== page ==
Viewing the evidence in light of the elements of the crimes in this bench trial (see People v. Danielson, 9 NY3d 342, 349), we conclude that the verdict is not against the weight of the evidence (see generally People v. Bleakley, 69 N.Y.2d 490, 495).   Although a different verdict would not have been unreasonable (see Danielson, 9 NY3d at 348), we conclude that, “[b]ased on the weight of the credible evidence, [County C]ourt ․ was justified in finding the defendant guilty beyond a reasonable doubt” (id.;   see People v. Romero, 7 NY3d 633, 642–643).  “ ‘Great deference is to be accorded to the fact[ ]finder's resolution of credibility issues based upon its superior vantage point and its opportunity to view witnesses, observe demeanor and hear the testimony’ “ (People v. Gritzke, 292 A.D.2d 805, 805–806, lv denied 98 N.Y.2d 697), and we perceive no reason to disturb the court's credibility determinations.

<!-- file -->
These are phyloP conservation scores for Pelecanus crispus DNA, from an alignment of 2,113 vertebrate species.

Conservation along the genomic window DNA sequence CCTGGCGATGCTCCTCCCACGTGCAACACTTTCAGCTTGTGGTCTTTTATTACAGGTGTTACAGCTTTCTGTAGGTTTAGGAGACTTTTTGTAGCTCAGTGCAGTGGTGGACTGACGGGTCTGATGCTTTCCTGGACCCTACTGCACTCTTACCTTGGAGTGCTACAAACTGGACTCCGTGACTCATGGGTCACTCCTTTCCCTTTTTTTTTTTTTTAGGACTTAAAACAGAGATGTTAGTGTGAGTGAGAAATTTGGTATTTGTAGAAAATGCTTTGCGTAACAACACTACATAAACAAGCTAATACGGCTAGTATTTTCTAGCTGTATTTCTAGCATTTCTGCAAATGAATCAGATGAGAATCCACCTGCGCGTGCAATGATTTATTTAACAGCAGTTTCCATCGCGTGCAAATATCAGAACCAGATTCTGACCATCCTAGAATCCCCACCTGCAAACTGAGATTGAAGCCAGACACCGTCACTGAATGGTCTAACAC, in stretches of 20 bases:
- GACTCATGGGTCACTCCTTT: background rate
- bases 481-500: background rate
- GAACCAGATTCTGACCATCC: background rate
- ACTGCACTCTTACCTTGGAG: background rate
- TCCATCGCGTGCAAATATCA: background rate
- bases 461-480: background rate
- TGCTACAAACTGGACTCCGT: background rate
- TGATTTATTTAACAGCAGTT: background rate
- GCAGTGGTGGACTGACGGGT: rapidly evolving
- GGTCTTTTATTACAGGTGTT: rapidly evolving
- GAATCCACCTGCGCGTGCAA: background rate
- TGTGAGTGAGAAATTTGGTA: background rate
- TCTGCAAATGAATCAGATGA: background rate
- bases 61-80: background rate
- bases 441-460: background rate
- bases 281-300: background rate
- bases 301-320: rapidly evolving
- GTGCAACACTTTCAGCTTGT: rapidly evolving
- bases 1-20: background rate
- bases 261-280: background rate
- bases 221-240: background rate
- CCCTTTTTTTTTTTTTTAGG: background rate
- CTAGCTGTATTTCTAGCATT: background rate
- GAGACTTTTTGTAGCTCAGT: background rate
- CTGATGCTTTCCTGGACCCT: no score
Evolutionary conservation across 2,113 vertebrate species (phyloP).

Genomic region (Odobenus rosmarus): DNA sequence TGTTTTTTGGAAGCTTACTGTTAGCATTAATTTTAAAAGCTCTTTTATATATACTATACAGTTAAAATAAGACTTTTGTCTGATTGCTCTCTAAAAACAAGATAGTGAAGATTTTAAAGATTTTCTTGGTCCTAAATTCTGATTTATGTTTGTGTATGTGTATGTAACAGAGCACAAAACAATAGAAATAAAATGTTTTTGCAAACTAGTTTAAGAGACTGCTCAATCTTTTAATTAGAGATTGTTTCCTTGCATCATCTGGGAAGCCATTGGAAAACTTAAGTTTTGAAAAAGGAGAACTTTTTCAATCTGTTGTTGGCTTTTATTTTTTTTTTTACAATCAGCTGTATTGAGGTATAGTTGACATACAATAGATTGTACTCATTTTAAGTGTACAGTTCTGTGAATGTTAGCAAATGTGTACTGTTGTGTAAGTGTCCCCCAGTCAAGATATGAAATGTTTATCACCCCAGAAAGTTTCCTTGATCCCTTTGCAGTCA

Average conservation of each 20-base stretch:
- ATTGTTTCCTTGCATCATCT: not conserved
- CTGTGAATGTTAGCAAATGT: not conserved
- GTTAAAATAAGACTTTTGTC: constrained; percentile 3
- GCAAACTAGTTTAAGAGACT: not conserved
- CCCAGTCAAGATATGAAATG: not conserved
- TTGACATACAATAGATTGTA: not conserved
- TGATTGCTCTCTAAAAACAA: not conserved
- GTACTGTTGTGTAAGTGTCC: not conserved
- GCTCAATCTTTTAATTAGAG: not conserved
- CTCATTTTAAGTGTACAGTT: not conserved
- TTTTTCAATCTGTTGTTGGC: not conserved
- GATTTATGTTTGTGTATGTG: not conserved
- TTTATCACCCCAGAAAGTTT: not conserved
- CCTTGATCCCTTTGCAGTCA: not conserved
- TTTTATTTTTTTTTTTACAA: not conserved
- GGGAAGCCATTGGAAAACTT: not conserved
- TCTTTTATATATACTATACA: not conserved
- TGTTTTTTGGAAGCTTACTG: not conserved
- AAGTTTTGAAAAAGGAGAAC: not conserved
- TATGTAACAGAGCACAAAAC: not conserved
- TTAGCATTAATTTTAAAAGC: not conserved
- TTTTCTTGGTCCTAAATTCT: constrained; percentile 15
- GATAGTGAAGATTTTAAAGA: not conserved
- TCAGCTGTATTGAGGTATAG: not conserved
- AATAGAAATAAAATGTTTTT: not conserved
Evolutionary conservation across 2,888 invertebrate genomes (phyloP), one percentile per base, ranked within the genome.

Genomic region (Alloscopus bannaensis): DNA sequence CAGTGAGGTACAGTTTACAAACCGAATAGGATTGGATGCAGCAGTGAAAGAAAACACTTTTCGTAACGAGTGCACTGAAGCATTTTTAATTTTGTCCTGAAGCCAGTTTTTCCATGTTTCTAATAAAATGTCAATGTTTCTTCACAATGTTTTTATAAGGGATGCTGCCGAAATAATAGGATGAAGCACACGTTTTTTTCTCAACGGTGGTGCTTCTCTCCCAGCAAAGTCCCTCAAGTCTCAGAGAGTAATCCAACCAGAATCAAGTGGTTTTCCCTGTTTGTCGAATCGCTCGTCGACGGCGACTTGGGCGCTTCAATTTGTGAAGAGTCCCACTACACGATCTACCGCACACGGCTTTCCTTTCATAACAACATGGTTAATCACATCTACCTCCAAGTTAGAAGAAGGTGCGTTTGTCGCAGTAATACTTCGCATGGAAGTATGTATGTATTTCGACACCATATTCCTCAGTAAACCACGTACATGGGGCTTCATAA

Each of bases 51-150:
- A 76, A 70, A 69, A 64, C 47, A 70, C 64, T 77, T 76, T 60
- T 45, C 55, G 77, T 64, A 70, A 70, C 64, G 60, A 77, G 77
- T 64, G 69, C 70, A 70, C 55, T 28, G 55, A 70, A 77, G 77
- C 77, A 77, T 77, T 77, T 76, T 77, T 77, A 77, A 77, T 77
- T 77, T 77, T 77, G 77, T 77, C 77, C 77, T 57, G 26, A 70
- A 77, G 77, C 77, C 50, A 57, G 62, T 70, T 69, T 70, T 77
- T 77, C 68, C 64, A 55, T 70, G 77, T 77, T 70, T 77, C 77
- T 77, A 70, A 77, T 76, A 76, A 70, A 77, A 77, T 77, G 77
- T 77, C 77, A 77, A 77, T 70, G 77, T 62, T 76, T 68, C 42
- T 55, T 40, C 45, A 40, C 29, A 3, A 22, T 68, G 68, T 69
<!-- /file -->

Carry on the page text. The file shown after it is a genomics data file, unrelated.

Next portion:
Contrary to the further contention of defendant, we conclude that the court did not err in its Molineux ruling in allowing the People to introduce testimony concerning defendant's prior acts of domestic violence against the victim.   That testimony was “relevant to provide background information concerning the context and history of defendant's relationship with the victim” (People v. Wolff, 103 AD3d 1264, 1265, lv denied 21 NY3d 948;  see People v. Meseck, 52 AD3d 948, 950, lv denied 11 NY3d 739;  People v. Nunez, 51 AD3d 1398, 1399–1400, lv. denied 11 NY3d 792), and it was also relevant to the issue of defendant's intent (see People v. Crump, 77 AD3d 1335, 1336, lv denied 16 NY3d 857;  People v. Williams, 29 AD3d 1217, 1219, lv denied 7 NY3d 797).   Further, the probative value of such testimony exceeded its potential for prejudice (see Wolff, 103 AD3d at 1266;  Crump, 77 AD3d at 1336;  Nunez, 51 AD3d at 1399–1400).